Director: Emir Kusturica
Lowdown: Although it's a thorough World War II film, there's a beautiful scene by the end when the protagonists give into their emotions. They are in love with each other and present in their beloved city. The only problem is it's been cruelly bombarded. However, that doesn't stop them from dancing like it was peace.
Director: Rob Marshall
Lowdown: It's 1920s and jazz is in the air. And the city is, as one can guess, Chicago. But it's not just the music and the dancing showgirls on display. There's a lot more happening underneath the surface. It begins with a big C as the city itself: crime. However, up on the stage, Renée Zellweger and Catherine Zeta-Jones — in make-up and lacy attires — whirl to the catchy beat.
Save The Last Dance (2001)
Director: Thomas Carter
Lowdown: To put it bluntly, Julia Stiles's character is white and comes with a background in ballet while Sean Patrick Thomas has grown up grooving to rap music. They befriend each other only to fall in love while dancing. The dance sequence during which she becomes comfortable with him is the turning point of the story.
Billy Elliot (2000)
Director: Stephen Daldry
Lowdown: His father wants him to pick up a 'manly' sport like boxing whereas Jamie Bell decides to remain true to his not-so-manly first love. No, not the girl because of whom he stumbles upon ballet, but ballet itself. When his old man comes to know about his secret tryst with dancing, the young boy confronts him by breaking into a random dance routine.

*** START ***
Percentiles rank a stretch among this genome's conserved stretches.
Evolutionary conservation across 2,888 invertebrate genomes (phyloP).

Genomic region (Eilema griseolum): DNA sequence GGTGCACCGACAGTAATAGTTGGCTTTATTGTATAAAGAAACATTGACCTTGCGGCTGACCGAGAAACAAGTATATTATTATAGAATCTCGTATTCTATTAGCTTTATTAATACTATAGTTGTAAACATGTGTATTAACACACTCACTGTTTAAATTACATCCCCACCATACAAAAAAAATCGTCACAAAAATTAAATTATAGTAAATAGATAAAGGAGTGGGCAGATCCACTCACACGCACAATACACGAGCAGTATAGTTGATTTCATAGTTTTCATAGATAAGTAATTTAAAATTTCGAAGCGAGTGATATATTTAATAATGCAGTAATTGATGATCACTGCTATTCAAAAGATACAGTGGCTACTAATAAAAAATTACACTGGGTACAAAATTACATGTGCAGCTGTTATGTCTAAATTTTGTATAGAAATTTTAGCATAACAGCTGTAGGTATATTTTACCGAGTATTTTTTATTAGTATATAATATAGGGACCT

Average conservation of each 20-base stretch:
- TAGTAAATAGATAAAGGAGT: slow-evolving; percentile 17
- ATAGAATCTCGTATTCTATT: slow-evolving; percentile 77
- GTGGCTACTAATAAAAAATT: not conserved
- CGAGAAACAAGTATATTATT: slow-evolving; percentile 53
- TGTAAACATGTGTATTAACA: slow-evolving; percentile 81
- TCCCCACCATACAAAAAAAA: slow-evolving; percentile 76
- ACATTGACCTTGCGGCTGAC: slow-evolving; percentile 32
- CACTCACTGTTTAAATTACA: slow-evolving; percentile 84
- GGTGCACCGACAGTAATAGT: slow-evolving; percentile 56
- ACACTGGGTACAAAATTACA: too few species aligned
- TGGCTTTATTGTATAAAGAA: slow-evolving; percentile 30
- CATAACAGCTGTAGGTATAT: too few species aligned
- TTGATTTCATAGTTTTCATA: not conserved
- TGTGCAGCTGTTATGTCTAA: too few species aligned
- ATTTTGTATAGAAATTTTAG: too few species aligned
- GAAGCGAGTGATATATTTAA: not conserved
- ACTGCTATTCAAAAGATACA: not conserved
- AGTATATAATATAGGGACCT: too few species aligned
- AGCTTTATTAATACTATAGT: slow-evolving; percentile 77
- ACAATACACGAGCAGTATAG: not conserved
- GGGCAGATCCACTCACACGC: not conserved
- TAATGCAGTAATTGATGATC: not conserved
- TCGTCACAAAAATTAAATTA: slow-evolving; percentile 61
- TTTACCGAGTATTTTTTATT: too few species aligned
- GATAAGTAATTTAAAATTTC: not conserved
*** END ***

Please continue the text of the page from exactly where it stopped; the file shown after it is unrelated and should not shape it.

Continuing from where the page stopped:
Strictly Ballroom (1992)
Director: Baz Luhrmann
Lowdown: There's a reason why this Australian filmmaker is so taken with the naach-gaana of Bollywood. His movies tend to explore the musical side. And even though Moulin Rouge! (2001) highlighted Nicole Kidman's twirling skills, Strictly Ballroom is that one Aussie film which is wonderfully (and thankfully) neck-deep in dance.
Director: Nick Castle
Lowdown: Gregory Hines is a talented tap dancer but owing to misconduct faces time in prison. Once he gets out, he has to decide whether he wants to continue with the life of crime or work on his passion for dancing. By the end of the film, his ladylove plays a key role in helping him step out of his dilemma.
Dirty Dancing (1987)
Director: Emile Ardolino
Lowdown: It's almost impossible to come up with a better dance film than this. Much of the credit goes to the chemistry between Patrick Swayze and Jennifer Grey. So much so that Swayze wouldn't let a body double perform his moves and as a consequence, spent days nursing injuries.
Director: Herbert Ross
Lowdown: Rebellious is the word to describe this musical drama that has the young Kevin Bacon at his promising best. He is a fan of rock n' roll and loves to dance while his community can't accept "anti-Christian" music. In the process, his character reminds us that dancing has the potential to bring us closer to peace.
Director: Randal Kleiser
Lowdown: One critic called it an ode to young love that never gets old — and appropriately so. After all, it's been more than 35 years since the film — which itself was based on 1950s America — released and even today, the accompanying music and the carefree dance steps performed by John Travolta are fresh as ever.
Saturday Night Fever (1977)
Director: John Badham
Lowdown: If it weren't for his enthusiastic work in this dance venture, John Travolta wouldn't have received the script of Grease. The bourgeoning disco culture among the youth was best captured by the musical drama while Travolta's upbeat character showed some sleek moves on the floor.